This one thing can be a game-changer.
I’ve never thought of the green portion of my plate as more than an unfortunate necessity. You’ve got to get those vitamins somehow, and it may as well be through some boring salad. After I became a mother, the sense of vegetable duty heightened. Even if I didn’t care, I should at least act as if I think that broccoli is totally exciting.
That plan of attack is decidedly not working.
By accident though, I stumbled on something that does. That is, it’s made me start treating the contents of my crisper drawer like jewels, and there’s a good chance that this new attitude, if not the previous one, will rub off on my kids.
We had just finished visiting a pen full of goats at a petting zoo, and nobody wanted to go home yet, so we drove until we got to a second farm, and started walking around, looking for the owner of the place, to see if we could score some fresh eggs. Well, there she was, looking like she’d been up for hours (it was only midmorning.) I’m not chatty by nature, so I asked her a painfully obvious question: “Do you grow your own vegetables?”
Yes they do. And now I stop by every week to pick up a bag of whatever she’s grown. Last week it included, among other things, an absurd amount of scallions, this week, some baby kale (I think) and what Google tells me is a rutabaga.
It’s not easy to get excited about a rutabaga, but I can’t even tell you how excited I am about this rutabaga and I realized why: It’s because I know the face of the people who grew it for me. I saw their land, and saw that look in their face that farmers always have, a combination of real exhaustion and unflagging determination. Farmers are so hardcore.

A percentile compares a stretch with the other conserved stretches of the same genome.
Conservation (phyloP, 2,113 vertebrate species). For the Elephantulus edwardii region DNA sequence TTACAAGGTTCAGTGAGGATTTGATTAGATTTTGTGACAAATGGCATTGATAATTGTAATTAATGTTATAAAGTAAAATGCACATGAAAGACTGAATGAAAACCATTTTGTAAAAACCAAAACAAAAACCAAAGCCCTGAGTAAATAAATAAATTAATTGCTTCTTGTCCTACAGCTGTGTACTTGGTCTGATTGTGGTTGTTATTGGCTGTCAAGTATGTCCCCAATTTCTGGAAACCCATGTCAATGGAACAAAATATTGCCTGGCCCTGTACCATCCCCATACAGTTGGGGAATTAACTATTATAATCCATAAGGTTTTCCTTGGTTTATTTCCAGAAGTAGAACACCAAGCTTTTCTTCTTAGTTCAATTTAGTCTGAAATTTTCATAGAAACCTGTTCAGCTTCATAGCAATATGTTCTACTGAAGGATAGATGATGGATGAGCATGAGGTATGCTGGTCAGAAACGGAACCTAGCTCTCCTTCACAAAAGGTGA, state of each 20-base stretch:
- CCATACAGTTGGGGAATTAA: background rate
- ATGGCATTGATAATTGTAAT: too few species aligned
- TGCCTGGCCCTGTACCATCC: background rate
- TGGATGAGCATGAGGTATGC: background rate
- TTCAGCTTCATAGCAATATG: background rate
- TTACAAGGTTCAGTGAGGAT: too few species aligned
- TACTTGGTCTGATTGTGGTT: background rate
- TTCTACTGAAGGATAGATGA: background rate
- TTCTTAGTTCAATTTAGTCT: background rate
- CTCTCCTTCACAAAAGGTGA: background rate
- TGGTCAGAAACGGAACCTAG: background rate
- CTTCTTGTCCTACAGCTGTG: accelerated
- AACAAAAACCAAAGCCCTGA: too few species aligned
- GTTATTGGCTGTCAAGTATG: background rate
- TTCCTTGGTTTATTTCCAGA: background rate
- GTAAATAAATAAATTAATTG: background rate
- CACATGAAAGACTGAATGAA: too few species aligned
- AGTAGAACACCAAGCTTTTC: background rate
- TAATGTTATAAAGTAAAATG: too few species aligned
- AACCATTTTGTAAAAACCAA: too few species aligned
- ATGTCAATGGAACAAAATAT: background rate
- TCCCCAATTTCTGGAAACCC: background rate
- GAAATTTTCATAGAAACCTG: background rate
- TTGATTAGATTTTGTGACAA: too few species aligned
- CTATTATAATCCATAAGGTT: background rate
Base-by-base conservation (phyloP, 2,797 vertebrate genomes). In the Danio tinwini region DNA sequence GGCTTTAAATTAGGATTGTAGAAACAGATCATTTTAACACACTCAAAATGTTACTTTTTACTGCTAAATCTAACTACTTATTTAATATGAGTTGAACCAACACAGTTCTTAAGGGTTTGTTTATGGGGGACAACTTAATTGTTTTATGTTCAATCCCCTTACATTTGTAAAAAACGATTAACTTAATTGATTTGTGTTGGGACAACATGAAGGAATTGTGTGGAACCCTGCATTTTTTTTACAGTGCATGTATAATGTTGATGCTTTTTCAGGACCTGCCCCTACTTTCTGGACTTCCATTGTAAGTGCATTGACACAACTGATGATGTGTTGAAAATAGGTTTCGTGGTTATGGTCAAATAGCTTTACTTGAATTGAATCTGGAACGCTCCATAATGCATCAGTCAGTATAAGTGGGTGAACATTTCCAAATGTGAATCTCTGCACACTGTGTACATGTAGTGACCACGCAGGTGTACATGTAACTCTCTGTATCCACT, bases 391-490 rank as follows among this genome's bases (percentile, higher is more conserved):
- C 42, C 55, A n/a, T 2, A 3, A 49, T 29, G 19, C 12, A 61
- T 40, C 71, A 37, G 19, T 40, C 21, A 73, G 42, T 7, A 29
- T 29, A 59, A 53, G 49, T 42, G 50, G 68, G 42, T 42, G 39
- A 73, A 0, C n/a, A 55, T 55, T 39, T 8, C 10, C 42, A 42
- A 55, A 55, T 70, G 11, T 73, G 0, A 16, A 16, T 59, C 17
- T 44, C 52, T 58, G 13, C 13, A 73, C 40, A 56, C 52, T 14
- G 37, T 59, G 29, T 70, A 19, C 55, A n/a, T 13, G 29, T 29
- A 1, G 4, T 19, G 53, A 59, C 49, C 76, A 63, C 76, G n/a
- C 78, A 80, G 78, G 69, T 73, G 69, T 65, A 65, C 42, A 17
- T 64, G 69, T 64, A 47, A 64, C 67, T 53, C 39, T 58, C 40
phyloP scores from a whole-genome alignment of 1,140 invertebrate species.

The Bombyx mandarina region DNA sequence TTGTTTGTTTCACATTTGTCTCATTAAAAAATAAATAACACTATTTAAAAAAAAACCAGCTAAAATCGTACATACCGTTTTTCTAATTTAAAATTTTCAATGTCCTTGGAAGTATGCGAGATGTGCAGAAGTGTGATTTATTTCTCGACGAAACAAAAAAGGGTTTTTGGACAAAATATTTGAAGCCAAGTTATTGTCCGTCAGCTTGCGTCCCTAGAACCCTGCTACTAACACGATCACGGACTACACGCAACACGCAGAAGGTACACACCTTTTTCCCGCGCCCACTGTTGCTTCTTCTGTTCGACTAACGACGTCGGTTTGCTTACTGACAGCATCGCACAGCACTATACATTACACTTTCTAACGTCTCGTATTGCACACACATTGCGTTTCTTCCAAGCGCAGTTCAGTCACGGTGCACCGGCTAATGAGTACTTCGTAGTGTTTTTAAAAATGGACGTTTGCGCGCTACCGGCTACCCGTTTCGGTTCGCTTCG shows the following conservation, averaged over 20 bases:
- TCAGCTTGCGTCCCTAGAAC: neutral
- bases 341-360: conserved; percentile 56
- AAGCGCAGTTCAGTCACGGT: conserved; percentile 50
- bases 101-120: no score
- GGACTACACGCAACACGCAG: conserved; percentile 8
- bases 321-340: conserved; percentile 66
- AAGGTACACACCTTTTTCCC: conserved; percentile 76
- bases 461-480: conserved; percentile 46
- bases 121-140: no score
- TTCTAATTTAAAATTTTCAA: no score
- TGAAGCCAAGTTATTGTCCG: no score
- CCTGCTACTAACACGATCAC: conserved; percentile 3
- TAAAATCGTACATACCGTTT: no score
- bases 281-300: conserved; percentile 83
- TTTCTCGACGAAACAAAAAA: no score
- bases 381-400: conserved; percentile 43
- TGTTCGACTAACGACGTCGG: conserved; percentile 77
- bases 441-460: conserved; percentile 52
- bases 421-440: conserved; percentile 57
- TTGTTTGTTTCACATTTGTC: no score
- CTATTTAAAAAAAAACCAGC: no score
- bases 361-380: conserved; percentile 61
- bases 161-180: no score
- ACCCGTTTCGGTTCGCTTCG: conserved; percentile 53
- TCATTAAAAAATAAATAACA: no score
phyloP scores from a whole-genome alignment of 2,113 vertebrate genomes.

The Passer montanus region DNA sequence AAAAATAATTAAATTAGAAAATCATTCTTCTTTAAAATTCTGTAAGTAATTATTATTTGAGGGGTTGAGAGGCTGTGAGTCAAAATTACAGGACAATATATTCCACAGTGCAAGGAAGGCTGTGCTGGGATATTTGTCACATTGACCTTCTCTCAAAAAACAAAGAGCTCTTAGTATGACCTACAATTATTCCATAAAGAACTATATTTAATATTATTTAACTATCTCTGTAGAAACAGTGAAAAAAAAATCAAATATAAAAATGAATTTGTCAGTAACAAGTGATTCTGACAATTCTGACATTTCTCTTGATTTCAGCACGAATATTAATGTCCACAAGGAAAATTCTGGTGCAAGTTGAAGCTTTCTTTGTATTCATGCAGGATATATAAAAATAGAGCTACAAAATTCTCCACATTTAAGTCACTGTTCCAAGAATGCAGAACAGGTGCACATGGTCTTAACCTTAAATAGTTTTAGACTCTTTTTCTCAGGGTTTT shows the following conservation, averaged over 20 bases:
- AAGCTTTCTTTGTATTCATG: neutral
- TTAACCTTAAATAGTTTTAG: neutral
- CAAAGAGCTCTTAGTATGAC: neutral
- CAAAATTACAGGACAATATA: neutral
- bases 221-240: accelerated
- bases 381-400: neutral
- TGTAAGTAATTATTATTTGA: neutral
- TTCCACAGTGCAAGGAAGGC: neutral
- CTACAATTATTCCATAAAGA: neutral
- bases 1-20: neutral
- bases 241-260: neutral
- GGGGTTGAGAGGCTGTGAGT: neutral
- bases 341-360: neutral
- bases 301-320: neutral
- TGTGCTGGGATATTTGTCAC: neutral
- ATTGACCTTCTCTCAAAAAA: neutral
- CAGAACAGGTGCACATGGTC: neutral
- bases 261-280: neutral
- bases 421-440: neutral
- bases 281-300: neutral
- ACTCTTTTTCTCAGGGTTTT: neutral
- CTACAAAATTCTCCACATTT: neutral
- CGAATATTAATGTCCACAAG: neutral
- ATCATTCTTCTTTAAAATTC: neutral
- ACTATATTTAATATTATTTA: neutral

These vegetables come to me still dirty from the ground. The garlic still has its stalk attached, the apples still smell like the orchard. And when I pick them up, I can tell that in some cases, they were still growing that morning. It’s not just that it seems so romantic — it’s that it all seems so valuable. The work, and time, the knowledge, love, and luck that went into growing these. Once you’ve seen it, it’s hard to forget it. That’s why I’m staring at this purpleish root vegetable, thinking to myself, “Oh my goodness, how lovely!”
I can’t, obviously, get up close and personal with everything I put on my table, but I’ve started at least looking up the ones I’ve never thought twice about. Apparently, quinoa is shocking pink when it flowers, and then you just dry it, shake it off, and give it a rinse. And did you know how wacky Brussels sprouts look before they’re harvested?
We’re so used to getting our food off the shelves that it doesn’t seem like anything special, but this whole experience is reminding me just how strange and delightful and miraculous it all really is. I’m going to make that lesson a frequent conversation I have with my kids, and see if it doesn’t teach them to love what I took me far too long to fall in love with. In the meantime, does anyone know any good rutabaga recipes?
The Pope’s Prayer for Small Farmers